On 1 October 1977, the former U.S. Army Intelligence Agency headquarters was integrated into INSCOM. The command established a unified intelligence production element, the Intelligence and Threat Analysis Center, on 1 January 1978. Additionally, INSCOM assumed command of three military intelligence groups located overseas: the 66th Military Intelligence Group in Germany, the 470th Military Intelligence Group in Panama, and the 500th Military Intelligence Group in Japan. These groups were transformed into multidisciplinary units by incorporating former Army Security Agency assets into the previously existing elements. A fourth such group, the 501st Military Intelligence Brigade,[5] was soon organized in South Korea. All of these groups were eventually reorganized and re-designated as brigades.

Parapsychologic research

In association with the Defense Intelligence Agency, and under the leadership of commanding general Albert Stubblebine, INSCOM attempted to use parapsychologic methods such as remote viewing in operation Center Lane. This was done as late as 1981. Other U.S. intelligence services attempted similar projects during the same period, most notably the Stargate Project by the Central Intelligence Agency.

List of commanding generals

This list is incomplete; you can help by adding missing items. (July 2021)
No. Commanding General Term
Portrait Name Took office Left office Duration
David B. Lacquement
Major General
David B. Lacquement
2007[7]October 16, 2009~2 years, 288 days
Mary A. Legere
Major General
Mary A. Legere
October 16, 2009[8]March 5, 20122 years, 141 days
Stephen G. Fogarty
Major General
Stephen G. Fogarty
March 5, 2012[9]May 30, 20142 years, 86 days
George J. Franz III
Major General
George J. Franz III
May 30, 2014[10]June 27, 20162 years, 28 days
Christopher S. Ballard
Major General
Christopher S. Ballard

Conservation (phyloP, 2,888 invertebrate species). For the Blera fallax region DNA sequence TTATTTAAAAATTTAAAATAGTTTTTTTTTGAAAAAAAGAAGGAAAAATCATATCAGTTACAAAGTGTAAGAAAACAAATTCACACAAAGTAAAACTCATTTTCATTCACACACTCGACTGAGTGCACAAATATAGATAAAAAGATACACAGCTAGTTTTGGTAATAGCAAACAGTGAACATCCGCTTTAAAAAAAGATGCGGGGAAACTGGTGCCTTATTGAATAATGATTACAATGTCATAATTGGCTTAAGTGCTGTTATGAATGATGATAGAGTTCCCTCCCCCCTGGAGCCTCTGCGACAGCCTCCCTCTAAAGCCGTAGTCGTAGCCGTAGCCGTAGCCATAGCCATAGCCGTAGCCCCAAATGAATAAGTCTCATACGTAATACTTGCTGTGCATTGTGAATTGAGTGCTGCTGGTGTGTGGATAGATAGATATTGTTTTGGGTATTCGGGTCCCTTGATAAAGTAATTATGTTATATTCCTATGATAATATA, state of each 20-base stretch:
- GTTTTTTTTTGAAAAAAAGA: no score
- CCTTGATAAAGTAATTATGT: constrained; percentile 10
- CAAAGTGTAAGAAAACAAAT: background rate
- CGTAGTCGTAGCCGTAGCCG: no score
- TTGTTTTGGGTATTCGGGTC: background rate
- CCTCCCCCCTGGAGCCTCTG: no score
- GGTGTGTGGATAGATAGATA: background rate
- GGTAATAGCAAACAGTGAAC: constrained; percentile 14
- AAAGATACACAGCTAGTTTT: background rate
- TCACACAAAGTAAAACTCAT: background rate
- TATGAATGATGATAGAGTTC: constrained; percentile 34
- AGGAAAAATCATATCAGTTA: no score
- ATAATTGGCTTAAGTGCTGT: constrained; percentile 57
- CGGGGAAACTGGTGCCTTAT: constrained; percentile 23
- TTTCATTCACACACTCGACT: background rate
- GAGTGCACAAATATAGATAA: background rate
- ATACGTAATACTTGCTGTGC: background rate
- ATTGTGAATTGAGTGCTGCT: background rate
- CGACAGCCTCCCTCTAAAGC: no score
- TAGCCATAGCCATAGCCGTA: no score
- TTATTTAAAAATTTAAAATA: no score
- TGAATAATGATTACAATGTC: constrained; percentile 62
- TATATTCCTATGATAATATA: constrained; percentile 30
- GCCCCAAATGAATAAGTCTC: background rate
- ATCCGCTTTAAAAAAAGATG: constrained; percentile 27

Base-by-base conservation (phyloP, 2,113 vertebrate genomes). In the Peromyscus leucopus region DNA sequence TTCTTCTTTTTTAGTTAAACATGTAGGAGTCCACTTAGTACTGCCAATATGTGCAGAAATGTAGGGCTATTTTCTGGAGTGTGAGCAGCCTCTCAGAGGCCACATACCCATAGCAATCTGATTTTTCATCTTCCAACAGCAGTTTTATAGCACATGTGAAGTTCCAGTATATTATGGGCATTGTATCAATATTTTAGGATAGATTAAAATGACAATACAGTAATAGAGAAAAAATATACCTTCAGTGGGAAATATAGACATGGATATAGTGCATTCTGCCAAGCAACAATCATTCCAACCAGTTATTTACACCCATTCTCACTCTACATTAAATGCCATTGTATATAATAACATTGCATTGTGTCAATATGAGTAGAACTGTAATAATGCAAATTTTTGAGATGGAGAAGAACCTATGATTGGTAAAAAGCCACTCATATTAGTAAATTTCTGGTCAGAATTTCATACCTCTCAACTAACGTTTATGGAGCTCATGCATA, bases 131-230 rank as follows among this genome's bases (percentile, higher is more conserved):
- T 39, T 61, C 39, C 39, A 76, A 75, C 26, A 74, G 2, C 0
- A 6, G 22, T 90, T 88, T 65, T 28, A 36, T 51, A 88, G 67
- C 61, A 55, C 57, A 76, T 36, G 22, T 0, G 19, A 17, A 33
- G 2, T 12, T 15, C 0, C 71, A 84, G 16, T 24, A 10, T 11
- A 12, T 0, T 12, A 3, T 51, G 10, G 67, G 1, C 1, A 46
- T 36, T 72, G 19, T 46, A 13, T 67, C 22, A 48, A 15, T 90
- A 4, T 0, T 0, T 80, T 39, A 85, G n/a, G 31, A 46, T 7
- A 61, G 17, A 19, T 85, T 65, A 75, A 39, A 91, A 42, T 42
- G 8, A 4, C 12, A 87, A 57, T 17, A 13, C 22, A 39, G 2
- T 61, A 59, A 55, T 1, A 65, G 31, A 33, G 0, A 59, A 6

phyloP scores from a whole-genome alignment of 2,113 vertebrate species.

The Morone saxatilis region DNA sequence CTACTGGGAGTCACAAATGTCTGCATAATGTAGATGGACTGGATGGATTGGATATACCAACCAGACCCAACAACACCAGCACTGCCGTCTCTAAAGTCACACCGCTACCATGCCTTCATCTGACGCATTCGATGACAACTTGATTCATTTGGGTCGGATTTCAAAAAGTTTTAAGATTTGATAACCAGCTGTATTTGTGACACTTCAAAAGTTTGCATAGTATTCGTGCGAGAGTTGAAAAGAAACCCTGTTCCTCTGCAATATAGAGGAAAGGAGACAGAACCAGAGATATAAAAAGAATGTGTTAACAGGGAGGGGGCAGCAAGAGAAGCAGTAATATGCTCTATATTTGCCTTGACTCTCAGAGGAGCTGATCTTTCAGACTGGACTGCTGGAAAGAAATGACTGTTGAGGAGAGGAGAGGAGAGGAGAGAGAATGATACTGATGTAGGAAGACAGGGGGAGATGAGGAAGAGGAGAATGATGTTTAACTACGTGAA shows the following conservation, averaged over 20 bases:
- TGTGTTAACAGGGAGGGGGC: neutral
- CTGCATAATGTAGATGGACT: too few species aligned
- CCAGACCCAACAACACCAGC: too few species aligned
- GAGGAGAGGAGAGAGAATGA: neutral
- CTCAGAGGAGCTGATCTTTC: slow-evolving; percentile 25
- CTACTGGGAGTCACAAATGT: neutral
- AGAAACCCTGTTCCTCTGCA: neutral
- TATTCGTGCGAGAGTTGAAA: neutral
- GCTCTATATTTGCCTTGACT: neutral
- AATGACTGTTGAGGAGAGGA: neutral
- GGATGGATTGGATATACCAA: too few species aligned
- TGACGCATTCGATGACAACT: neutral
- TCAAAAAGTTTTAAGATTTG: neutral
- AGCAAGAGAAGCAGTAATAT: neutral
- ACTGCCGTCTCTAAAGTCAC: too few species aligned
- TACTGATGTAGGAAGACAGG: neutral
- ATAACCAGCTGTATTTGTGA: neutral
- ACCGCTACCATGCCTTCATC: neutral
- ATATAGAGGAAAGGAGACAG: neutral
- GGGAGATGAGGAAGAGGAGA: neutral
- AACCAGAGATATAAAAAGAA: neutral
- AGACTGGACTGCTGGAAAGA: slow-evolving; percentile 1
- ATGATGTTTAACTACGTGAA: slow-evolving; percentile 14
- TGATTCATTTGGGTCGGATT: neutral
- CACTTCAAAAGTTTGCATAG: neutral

June 27, 2016[11]June 11, 20181 year, 349 days
Gary W. Johnston
Major General
Gary W. Johnston
June 11, 2018[12]July 16, 20213 years, 35 days
Michele H. Bredenkamp
Major General
Michele H. Bredenkamp
July 16, 2021[7]December 14, 20232 years, 151 days
Timothy D. Brown
Major General
Timothy D. Brown
December 14, 2023Incumbent137 days


  1. ^ Bamford, James (12 June 2013). "NSA Snooping Was Only the Beginning. Meet the Spy Chief Leading Us into Cyberwar". Wired. Archived from the original on 14 June 2013. Retrieved 12 July 2019. Originally titled "The Secret War".((cite magazine)): CS1 maint: postscript (link)
  2. ^ Shorrock, Tim (2008). Spies for Hire: The Secret World of Intelligence Outsourcing. New York: Simon & Schuster. p. 20. ISBN 9780743282246.
  3. ^ DCGS-A provides foundation for aerial intelligence, WWW.ARMY.MIL, By Capt. Michael Pederson (116th MIB), Dated 3 December 2014, last accessed 13 December 2014
  4. ^ "INSCOM - U.S. Army Intelligence & Security Command". www.inscom.army.mil.
  5. ^ a b 501st Military Intelligence Brigade
  6. ^ Ft Gordon units & tenants
  7. ^ a b "INSCOM - U.S. Army Intelligence & Security Command". www.inscom.army.mil.
  8. ^ "MG Mary A. Legere". www.army.mil.
  9. ^ "INSCOM - U.S. Army Intelligence & Security Command". 17 October 2012. Archived from the original on 17 October 2012.
  10. ^ "Maj. Gen. George Franz III takes the reins at INSCOM". 8 July 2014.
  11. ^ "INSCOM welcomes Maj. Gen. Christopher Ballard as the new commanding general". www.army.mil.
  12. ^ "INSCOM welcomes Maj. Gen. Gary W. Johnston as the new commanding general". www.army.mil.